(CNN) - If Rep. Jason Chaffetz mounts a Republican primary challenge to longtime Sen. Orrin Hatch of Utah, a new poll indicates Hatch leading by 15 points among GOP voters.
But among voters who describe themselves as 'very conservative', a new Deseret News/KSL survey indicates Chaffetz leads Hatch by 15 points.
Hatch, a 76 year old six term senator, could face a conservative challenge next year when he's up for re-election. That challenge may come from Chaffetz, who was re-elected last November to a second term. The 43-year-old congressman told the Deseret News that a run for the Senate is "a definite maybe," and recently said he intends to make his decision before the autumn.
According to the poll, conducted by Dan Jones and Associates, Hatch leads Chaffetz in a hypothetical 2012 GOP primary senate election 44 to 34 percent among all Utah residents. The survey indicates Hatch leading Chaffetz 51 to 35 percent among those describing themselves as Republicans, with Chaffetz on top by the same 51-35 percent margin among self-identified 'very conservative' voters.
Hatch has a history of reaching across the aisle to work with Democrats, which may not sit well with many Tea Party activists and other conservatives. But since the midterm election, Hatch has taken steps to buffer himself from criticism from those on the right by highlighting his conservative chops. He recently led the Senate GOP push for a balanced budget amendment and was a co-sponsor of an Republican amendment to repeal the new health care law.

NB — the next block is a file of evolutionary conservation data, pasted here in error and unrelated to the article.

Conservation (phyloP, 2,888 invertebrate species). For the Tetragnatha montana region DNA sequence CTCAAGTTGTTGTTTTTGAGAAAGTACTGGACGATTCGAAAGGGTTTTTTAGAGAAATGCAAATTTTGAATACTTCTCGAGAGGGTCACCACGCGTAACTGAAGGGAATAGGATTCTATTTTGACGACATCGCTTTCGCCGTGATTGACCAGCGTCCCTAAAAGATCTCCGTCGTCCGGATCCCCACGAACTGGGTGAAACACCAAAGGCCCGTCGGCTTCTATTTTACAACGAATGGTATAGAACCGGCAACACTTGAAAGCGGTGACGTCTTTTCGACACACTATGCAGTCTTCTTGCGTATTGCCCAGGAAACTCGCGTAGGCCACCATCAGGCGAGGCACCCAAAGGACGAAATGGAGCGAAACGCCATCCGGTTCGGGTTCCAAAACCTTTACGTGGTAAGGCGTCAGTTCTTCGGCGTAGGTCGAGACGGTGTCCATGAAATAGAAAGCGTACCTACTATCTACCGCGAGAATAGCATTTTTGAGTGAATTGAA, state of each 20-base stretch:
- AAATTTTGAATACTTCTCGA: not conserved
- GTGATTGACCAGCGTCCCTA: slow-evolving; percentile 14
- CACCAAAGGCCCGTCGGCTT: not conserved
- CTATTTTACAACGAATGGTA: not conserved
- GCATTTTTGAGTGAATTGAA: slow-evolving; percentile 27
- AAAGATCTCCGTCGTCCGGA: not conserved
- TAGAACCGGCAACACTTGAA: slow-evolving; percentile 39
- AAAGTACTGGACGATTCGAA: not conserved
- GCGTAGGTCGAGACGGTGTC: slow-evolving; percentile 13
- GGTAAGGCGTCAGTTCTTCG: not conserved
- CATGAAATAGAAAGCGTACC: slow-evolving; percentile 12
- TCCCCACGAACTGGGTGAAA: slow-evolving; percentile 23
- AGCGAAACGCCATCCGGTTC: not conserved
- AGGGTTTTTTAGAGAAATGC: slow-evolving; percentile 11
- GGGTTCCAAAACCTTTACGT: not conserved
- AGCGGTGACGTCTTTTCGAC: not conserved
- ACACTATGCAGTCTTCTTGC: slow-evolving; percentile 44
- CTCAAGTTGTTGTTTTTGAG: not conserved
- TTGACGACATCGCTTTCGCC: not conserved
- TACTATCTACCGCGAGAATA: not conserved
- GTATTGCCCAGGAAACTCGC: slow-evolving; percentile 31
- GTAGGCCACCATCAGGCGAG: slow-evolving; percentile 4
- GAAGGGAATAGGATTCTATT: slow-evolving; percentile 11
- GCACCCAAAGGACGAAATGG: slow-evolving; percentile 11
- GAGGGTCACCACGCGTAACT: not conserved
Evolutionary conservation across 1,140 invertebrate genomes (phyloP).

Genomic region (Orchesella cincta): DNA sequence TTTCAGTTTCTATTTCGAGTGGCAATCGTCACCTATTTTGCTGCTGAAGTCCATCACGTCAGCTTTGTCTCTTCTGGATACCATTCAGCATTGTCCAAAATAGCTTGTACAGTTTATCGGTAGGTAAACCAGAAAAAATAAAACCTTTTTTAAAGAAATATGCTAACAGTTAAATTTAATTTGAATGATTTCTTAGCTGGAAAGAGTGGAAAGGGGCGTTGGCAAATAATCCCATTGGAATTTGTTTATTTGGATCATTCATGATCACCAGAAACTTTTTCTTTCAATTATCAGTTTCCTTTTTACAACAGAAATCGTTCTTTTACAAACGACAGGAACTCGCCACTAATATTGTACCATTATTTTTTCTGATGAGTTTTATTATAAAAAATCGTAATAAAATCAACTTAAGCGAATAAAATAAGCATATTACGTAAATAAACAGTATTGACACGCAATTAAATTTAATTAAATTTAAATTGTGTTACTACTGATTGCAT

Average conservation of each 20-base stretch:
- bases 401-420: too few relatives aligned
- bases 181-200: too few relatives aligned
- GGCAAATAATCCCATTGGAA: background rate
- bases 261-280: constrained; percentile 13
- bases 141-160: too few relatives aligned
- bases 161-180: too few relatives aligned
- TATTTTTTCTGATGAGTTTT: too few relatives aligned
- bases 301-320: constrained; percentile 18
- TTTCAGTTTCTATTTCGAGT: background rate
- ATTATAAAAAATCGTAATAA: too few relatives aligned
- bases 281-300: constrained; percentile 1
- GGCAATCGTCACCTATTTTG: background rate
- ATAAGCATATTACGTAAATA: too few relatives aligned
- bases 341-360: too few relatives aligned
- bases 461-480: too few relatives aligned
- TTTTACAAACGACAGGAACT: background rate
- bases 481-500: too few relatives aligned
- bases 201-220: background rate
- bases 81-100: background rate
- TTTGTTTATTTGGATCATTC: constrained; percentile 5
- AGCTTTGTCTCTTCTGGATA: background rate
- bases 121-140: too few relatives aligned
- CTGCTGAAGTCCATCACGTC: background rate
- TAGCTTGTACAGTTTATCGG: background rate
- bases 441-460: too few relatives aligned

Hatch wants to avoid the fate of former three-term Sen. Bob Bennett, who was targeted last year in the months leading up Utah's GOP convention by tea party and other conservative groups. Bennett was defeated at the convention in his bid for his party's re-nomination. Conservatives Mike Lee and Tim Bridgewater advanced to the party primary, with Lee winning the GOP nod and then the general election.
The Deseret News/KSL poll was conducted by Dan Jones and Associates from February 8-10, with 496 Utah residents questioned by telephone. The survey's overall sampling error is plus or minus 4.4 percentage points.
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